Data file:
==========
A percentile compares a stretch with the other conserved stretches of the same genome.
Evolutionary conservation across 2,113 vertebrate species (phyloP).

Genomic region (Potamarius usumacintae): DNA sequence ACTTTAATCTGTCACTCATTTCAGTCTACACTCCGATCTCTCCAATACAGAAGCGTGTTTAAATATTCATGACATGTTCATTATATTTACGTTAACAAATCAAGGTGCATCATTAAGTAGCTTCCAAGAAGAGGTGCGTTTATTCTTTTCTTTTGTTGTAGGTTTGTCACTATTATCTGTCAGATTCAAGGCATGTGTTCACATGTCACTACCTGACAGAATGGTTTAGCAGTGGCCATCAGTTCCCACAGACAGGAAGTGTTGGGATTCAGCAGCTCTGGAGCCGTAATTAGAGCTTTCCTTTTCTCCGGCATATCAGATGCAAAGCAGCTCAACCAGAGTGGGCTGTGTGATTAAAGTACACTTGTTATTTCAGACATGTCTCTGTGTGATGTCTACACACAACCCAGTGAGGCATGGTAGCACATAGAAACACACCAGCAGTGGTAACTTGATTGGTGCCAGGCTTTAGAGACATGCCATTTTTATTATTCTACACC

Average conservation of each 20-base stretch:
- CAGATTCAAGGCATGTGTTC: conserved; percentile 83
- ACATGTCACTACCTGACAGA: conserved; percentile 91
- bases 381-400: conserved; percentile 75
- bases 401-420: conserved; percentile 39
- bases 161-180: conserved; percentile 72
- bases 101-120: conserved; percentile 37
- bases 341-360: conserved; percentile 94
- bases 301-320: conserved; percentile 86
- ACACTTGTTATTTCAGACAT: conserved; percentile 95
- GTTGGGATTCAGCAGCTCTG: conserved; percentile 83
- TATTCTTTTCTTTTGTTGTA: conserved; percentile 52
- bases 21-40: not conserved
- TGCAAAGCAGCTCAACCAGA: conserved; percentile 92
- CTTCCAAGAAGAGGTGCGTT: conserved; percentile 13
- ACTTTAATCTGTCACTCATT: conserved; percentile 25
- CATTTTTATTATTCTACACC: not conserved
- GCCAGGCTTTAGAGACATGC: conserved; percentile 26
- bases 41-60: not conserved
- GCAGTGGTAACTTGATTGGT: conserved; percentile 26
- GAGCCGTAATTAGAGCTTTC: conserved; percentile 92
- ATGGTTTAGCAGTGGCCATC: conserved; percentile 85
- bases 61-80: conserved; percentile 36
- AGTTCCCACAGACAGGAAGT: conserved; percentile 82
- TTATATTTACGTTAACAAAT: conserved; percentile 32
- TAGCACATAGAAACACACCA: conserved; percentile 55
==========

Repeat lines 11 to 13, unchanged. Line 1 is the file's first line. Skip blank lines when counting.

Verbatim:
- bases 341-360: conserved; percentile 94
- bases 301-320: conserved; percentile 86
- ACACTTGTTATTTCAGACAT: conserved; percentile 95